roman numeral

This year marks the 50th super bowl, and the NFL announced last week that it would just go with “50” instead of its usual Roman numeral grand spectacular — missing the chance to be SuperBowL. And I approve.

Look, I love my share of dead languages. Ancient Greek is not Greek to me. That being said, Roman numerals are one of the least useful things the Romans left us. Alphabet? Love it. “Carpe diem”? Love it. “Caveat emptor”? Big fan. “E Pluribus Unum”? Sign me up. Virgil’s fun, and I’d say that even if he hadn’t been so nice squiring Dante around the underworld. And don’t get me started on Catullus, or I’ll have to give you a thousand reasons more and then a hundred, and then another thousand — well, heh heh, somewhat forced Catullus joke, high-five, six people.

This high-five brings me to the trouble with Roman numerals. Try to give an Ancient Roman a high-five and already you have a problem. “What are you doing?” you ask. “Are you Winston Churchill now?”

The whole set-up is illogical.

They remind me of the way we used to tell time before the way we told time was “look at your cellphone and read aloud the time it says.” (“Quarter to twelve?” “Half past eight”? Just say the dang number.) I, II, III, IV, V, VI, VII, VIII, IX, X? “Put it on the left if you’re one bereft,” is the only mnemonic I could come up with, and it lacks something.

How much respect can you have for a civilization whose idea of a way to say “eight” was “VIII”? I know, I know, they built the aqueducts. But 34 was XXXIV! XXXIV!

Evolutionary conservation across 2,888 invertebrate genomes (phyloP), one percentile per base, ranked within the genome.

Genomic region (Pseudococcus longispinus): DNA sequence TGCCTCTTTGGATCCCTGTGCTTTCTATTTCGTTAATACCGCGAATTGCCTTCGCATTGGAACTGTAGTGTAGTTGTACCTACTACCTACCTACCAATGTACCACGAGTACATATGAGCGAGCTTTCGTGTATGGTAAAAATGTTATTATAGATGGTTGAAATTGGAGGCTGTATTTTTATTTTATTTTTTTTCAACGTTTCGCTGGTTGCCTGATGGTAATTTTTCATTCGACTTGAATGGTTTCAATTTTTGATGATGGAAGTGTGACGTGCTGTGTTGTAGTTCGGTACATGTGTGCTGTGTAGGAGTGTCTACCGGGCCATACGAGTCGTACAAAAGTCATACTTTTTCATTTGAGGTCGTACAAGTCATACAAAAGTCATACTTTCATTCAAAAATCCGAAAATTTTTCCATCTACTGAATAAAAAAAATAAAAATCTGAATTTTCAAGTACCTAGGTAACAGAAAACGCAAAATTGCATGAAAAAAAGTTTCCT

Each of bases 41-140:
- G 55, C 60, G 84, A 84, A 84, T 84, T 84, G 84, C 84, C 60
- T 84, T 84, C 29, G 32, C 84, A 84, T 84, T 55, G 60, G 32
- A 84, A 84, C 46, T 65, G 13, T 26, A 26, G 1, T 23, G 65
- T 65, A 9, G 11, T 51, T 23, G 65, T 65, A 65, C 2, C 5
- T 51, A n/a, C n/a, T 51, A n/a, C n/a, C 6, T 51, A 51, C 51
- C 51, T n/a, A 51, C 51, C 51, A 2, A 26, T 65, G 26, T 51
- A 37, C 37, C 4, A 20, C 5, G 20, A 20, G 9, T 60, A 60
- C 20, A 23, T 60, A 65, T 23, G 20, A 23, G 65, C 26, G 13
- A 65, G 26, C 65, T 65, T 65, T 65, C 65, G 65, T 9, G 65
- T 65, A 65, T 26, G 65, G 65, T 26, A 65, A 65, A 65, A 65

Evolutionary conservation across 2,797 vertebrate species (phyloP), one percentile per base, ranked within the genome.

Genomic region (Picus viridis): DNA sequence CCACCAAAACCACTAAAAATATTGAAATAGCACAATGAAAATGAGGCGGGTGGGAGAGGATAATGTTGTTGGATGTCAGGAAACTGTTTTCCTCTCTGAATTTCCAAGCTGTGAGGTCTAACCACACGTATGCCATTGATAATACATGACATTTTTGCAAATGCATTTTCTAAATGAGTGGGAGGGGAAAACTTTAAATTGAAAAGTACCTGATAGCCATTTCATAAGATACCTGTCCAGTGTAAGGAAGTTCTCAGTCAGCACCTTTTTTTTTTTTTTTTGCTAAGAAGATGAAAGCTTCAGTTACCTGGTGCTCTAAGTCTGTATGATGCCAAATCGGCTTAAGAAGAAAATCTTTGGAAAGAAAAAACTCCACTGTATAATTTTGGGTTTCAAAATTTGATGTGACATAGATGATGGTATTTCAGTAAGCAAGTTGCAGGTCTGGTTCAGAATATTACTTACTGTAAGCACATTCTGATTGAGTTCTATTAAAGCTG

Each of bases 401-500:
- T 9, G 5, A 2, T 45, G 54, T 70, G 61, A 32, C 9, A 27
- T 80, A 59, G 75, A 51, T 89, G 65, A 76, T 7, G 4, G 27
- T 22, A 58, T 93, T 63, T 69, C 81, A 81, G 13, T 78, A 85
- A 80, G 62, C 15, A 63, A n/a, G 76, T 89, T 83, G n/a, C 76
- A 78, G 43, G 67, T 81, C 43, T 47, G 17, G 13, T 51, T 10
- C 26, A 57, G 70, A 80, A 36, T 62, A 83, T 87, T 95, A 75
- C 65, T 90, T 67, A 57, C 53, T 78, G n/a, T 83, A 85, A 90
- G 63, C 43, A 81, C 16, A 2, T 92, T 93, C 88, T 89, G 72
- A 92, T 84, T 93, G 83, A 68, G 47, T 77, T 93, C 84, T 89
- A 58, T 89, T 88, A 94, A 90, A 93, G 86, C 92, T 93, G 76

Look at the inscription on any old monument or bookplate and tell me you don’t quail a little. M is okay. C is okay. Then there’s another C, and sometimes an L and an X or a V or a couple of I’s and suddenly you wish this were in something comparatively straightforward like, say, binary or cuneiform.

How much respect can you have for a civilization whose notation for all years after 2000 sounds like a Hanson single? MM…CIV! MM…LI! MMXIV! And that’s neater than it was last century. MCMLXIV? It looks like a keysmash. Is this a barcode? Is it trying to talk? What’s going on? LIII? LIX? LXXIV? Are you upset, date? Are you speaking in tongues? Should I call someone? And it only gets more hideous the farther you go. Next century we can look forward to MMCLIV, which sounds like a terrible concert or nightmarish media conglomerate.

It’s inefficient. And it isn’t even aesthetically pleasing, which can sometimes excuse inefficiency. It’s just a string of consonants that look like they used to be part of a hashtag convoy and got lost. Why do we still use this, ever?

I am all for old ways. I prefer them to the new ways with a devotion that is little short of knee-jerk. Right after we finish here I’m going to go put on a hoop skirt and catch a little bit of smallpox, just to show my commitment. But this is simply not the best way. The Super Bowl is right this year. I just wish it would keep on.

Alexandra Petri writes the ComPost blog, offering a lighter take on the news and opinions of the day. She is the author of "A Field Guide to Awkward Silences".